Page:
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However, it is technically challenging and time consuming with the use of multiple instruments often required for performing various steps associated with the procedure. While the procedural technique has remained homogeneous, various electrosurgical knives continue to evolve to prevent injuries to the surrounding structures and reduce the need for device changes.
can serve the function of blunt dissection as well as hemostasis (approved for use by the U.S. Food and Drug Administration); but there is no report of its use during POEM in the published literature. In our case, we demonstrate using an endoscopic dissector while performing POEM for achalasia.
An 89-year-old man presented with a 2-year history of solid food dysphagia and 15-lb weight loss. His Eckardt score was 6. An upper endoscopy and high-resolution manometry confirmed type II achalasia (Fig. 1). The patient subsequently underwent a POEM procedure using a novel endoscopic dissector device (Fig. 2).
A standard anterior approach POEM was performed using a high-definition therapeutic gastroscope fitted with a transparent cap (Video 1, available online at www.giejournal.org). The gastroesophageal junction was visualized at 40 cm. At 30 cm, a submucosal injection was made by injecting a combination of indigocarmine, epinephrine, and normal saline into the submucosal space. This was followed by a longitudinal mucosal incision using a triangular tip knife on dry cut mode of 50W, effect 3. With the endoscope now in the submucosal space, submucosal tunneling and myotomy were performed in a sequential manner using the novel endoscopic dissector device. The dissector is made of branches for coagulation and the dissection of tissue, a reverse handle for the best ergonomic performance, a rotatable flexible shaft that allows for exact alignment of the tip (Fig. 2A), a curved grasper that is made for precise tissue targeting, and sharp teeth that allow for secure grasping (Fig. 2B and C). The submucosal fibers were dissected using both careful blunt tissue dissection and spray coagulation (40W, effect 2) from 32 to 43 cm. When bleeding was encountered, it was immediately treated with the same device. The curved grasper design and easy rotatability allowed precise submucosal tunneling and prevented inadvertent injury to the mucosa and muscle layers. The anterior esophageal myotomy was then performed from 33 to 40 cm and gastric myotomy from 40 to 43 cm using spray coagulation current (50W, effect 2). Following successful myotomy, the mucosal defect was closed with 5 through-the-scope clips.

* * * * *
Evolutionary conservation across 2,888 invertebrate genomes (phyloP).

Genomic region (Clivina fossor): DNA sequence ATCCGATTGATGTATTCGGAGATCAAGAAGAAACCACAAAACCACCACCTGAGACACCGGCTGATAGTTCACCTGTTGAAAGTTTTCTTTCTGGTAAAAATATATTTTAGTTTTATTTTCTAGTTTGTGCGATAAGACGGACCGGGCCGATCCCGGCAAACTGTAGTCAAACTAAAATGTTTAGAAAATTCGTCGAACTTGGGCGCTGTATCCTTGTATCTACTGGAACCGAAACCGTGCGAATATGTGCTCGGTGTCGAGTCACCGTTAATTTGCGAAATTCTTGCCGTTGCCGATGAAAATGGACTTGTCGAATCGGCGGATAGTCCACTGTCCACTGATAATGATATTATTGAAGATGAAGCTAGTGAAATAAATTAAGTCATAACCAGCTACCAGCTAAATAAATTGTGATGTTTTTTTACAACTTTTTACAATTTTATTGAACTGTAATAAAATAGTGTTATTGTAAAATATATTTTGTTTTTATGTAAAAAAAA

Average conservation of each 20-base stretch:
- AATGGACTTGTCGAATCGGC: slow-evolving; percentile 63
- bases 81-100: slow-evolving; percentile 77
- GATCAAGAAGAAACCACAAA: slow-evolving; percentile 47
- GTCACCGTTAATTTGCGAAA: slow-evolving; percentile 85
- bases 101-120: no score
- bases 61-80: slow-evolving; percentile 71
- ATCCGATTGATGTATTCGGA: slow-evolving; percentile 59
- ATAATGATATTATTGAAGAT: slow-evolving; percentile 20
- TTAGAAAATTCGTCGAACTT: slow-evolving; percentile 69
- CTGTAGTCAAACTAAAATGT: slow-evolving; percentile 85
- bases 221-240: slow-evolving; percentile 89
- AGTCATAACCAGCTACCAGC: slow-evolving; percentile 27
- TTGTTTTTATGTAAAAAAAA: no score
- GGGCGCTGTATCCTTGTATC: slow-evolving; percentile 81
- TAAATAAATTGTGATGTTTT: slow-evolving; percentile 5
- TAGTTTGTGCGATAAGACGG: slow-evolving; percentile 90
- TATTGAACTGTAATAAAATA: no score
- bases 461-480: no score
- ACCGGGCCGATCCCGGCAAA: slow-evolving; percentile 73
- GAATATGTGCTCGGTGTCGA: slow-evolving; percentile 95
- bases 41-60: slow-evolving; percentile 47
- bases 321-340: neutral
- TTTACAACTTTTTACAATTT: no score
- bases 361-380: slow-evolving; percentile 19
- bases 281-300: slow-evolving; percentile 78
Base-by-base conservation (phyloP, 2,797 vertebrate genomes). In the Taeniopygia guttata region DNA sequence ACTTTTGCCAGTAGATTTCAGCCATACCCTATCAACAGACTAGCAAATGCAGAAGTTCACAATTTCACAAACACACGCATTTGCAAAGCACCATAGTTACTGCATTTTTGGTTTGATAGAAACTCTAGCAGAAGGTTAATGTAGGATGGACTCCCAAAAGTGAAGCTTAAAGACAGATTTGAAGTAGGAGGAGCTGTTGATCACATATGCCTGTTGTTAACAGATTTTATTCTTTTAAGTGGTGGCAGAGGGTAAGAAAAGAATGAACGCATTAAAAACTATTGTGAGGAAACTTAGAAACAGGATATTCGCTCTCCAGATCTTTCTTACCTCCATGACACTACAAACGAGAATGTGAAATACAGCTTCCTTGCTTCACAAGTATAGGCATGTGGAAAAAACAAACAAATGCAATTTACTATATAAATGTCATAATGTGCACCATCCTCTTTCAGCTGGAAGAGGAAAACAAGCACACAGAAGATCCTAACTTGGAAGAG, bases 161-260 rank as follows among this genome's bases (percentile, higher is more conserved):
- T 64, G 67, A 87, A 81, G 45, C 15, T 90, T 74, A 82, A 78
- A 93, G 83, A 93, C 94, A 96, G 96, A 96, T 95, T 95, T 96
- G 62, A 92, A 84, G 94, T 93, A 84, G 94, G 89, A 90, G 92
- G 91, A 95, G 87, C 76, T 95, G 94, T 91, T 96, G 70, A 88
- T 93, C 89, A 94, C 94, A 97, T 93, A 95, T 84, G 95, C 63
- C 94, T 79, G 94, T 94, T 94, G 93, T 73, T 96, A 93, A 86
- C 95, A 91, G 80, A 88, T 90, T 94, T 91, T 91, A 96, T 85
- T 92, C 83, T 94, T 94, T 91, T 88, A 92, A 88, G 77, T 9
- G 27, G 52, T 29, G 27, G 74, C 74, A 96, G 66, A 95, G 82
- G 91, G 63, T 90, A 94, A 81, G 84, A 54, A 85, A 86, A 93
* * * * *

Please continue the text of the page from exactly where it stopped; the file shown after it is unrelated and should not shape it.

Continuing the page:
The esophagogram obtained the next day was negative for a leak. The patient reported significant improvement in symptoms at the 1-month follow-up visit with an Eckardt score of 1. His functional luminal imaging probe measurements confirmed improvement in the distensibility index from a baseline of 0.8 mm2/mm Hg to 4.6 mm2/mm Hg postmyotomy. At his 1-year follow-up, the patient did not report dysphagia or symptoms of gastroesophageal reflux.
Our case highlights the myriad of technical and clinical advantages of the endoscopic dissector in POEM. The curved grasper tip design with sharp teeth, rotatability, and flexible shaft allows performance of essential steps of the POEM procedure including mucosotomy, submucosal tunneling, and myotomy. This device improves ergonomic performance, obviates the need to change devices during the procedure as all the steps of the procedure may be performed using this device, and reduces the risk of inadvertent injury to the surrounding structures. This novel device should be increasingly considered for safely and efficiently performing all aspects of the POEM procedure.
Dr Khashab is a consultant for Boston Scientific, Medtronic, Olympus, GI Supply, Pentax, and Apollo Endosurgery, and he receives royalties from UpToDate and Elsevier. All other authors disclosed no financial relationships.